Fashion History, Styles And Designers: Sweater Coats

Sweater coats old and new have a long fashion history. Whether retro or modern you can find them online or knit your own.

Knitted garments have been around for a long time. Knitting is such an ancient craft that no one knows who first invented it, and how it spread.Some scholars believe it was invented in the Middle East, perhaps in Persia. Others believe it originated in North Africa. Because knitted garments were made of organic fibers, which disintegrate with time, and because they were used until they wore out, few samples of ancient knitting remain for us to study, but knitted stockings were found in Egyptian tombs.

The first knitted garments tended to be leg and foot coverings. The flexibility and stretchiness of knitting was particularly useful for leggings and stockings. But as time passed, some clever person realized that what worked for the legs could work for the arms, and even the body, and the sweater was born.

No doubt some sweaters were always longer than others, but the knitted sweater coat did not become a fashion garment until fairly recently. By the early 20th Century women were wearing a wide range of knitted wear, as under and over garments, but fashion garments were still formal and were made of woven fabric.

Then came Gabrielle "Coco" Chanel. Everybody knows Chanel's name now, but when she first began to design, she was a working class French girl with a disreputable past. One of her lovers bankrolled a shop for her in Paris so she could sell the hats she designed. Her rental contract stated that she could not sell fashion clothing because there was already a couture shop in the building. She discovered that the knit fabric such as that used in the sweaters worn by French sailors was not considered fashion fabric. She could use it to make clothing without violating her contract. This knit fabric, called jersey, became the backbone of the fashions she created from World War I through the Twenties. Because of her designs, knitwear moved from the working classes to haute couture, and has remained there ever since.

Sweaters became more and more popular as outerwear as the Twentieth Century rolled on. As houses and cars were better heated there was less need for a heavy winter coat and a variety of sweater coats, ponchos and shawls emerged as fashion garments. In the Fifties, styles were formal and ultra feminine. Angora sweaters with detachable lace or fur colors, beaded embroidery or rhinestone buttons might occasionally serve as jackets, but they were rarely longer than waist length. During the first years of the Sixties, Jacquelyn Kennedy was fashion's formal icon. Throughout the late Fifties and early Sixties, Italian designers like Sebastian used wool knit to make lined, highly constructed sweater coats that were often accented with contrast binding in a style reminiscent of Chanel. Then came the hippies, and everything changed. Throughout the late Sixties, ethnic garments were the rage, and long belted Mexican sweaters made of heavy wool were the rage for both young men and women.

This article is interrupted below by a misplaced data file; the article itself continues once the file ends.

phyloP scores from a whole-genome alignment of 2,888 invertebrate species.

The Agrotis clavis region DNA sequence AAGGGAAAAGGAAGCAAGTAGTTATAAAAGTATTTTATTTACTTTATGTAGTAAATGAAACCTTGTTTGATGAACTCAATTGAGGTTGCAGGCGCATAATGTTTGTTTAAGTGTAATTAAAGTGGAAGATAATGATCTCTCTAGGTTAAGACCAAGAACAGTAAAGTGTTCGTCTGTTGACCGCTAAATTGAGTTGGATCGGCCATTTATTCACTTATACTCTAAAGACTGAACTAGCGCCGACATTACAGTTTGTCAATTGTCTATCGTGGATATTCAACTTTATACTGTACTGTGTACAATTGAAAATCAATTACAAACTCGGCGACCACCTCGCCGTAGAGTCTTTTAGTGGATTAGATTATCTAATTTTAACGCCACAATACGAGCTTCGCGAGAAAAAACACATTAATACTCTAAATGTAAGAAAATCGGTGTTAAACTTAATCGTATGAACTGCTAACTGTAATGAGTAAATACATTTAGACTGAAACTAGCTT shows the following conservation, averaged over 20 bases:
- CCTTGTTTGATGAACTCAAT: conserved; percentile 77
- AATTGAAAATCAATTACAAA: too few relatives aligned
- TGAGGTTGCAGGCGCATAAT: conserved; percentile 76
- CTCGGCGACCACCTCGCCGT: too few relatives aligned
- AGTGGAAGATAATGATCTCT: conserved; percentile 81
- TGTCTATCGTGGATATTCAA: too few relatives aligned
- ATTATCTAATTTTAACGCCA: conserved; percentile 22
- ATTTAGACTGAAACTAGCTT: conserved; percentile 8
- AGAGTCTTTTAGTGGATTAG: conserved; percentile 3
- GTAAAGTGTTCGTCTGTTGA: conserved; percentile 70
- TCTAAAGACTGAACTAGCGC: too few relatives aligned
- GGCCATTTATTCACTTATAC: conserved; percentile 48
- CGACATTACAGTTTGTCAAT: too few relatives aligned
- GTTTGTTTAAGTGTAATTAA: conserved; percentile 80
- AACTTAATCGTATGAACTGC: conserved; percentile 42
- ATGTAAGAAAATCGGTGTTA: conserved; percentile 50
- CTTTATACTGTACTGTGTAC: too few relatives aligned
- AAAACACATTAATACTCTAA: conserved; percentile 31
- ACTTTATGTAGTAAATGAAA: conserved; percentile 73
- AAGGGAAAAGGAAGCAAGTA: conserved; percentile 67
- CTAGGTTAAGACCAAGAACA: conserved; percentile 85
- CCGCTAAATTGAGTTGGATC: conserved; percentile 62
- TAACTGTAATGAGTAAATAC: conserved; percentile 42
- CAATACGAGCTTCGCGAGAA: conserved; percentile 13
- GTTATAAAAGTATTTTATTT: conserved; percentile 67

By the Seventies, fashion was active and informal, and sweater coats were everywhere. Designers like Pierre Cardin loved it, and soon his designs were being knocked off by less famous designers in every color and fabric from cashmere to acrylic. Cable knit, chunk and bulky styles good old classic stockingette knit in all kinds of varieties and combinations were popular. Styles varied in length from mid-thigh to ankle, and orange, beige and brown irregular earth-tone stripes were particularly trendy. A long, long belted sweater coat over a tiny skirt and a pair of platform shoes was a classic Seventies look.

The Eighties brought a renewed emphasis on glamour and elegance, and the sweater coat slipped into the background again. It's true that nothing is more dead than last year's fashion, and the sweater coat went to the thrift store, where it lingered until the retro youth of the nineties brought it out again. The Seventies have drifted in and out of fashion over the last decade. Those too young to live through them the first time enjoy a disco fantasy now and then, and the internet makes it possible to shop for retro looks as never before.Although prices are higher than in the thrift shop, the multitude of choices on E-Bay probably makes up for the expense.

These first years of the new millennium don't have a nickname yet but they are certainly a time in which anything goes. Now more than ever, young people like to make their own fashions and fashion combinations. The more outrageous the combination the better, and those wacky sweater coats of three decades ago are still popular with those who can find them.

Meanwhile independent home knitters and sewers continue to develop their own ideas about sweater coats. Those who knit for themselves aren't slaves to fashion and can do whatever they like. Google "knit coats" and you'll find a multitude of versatile fashion ideas that you can knit for yourself if you so desire. Or if you prefer you can buy knit fabric and design and sew a coat to suit yourself.

Name designers and manufacturers may think they dictate fashion, and to some extent they do. But if you can make it, you can wear it and no one will say you nay. In fact, they may very well copy you. As we know, imitation is the sincerest form of flattery.

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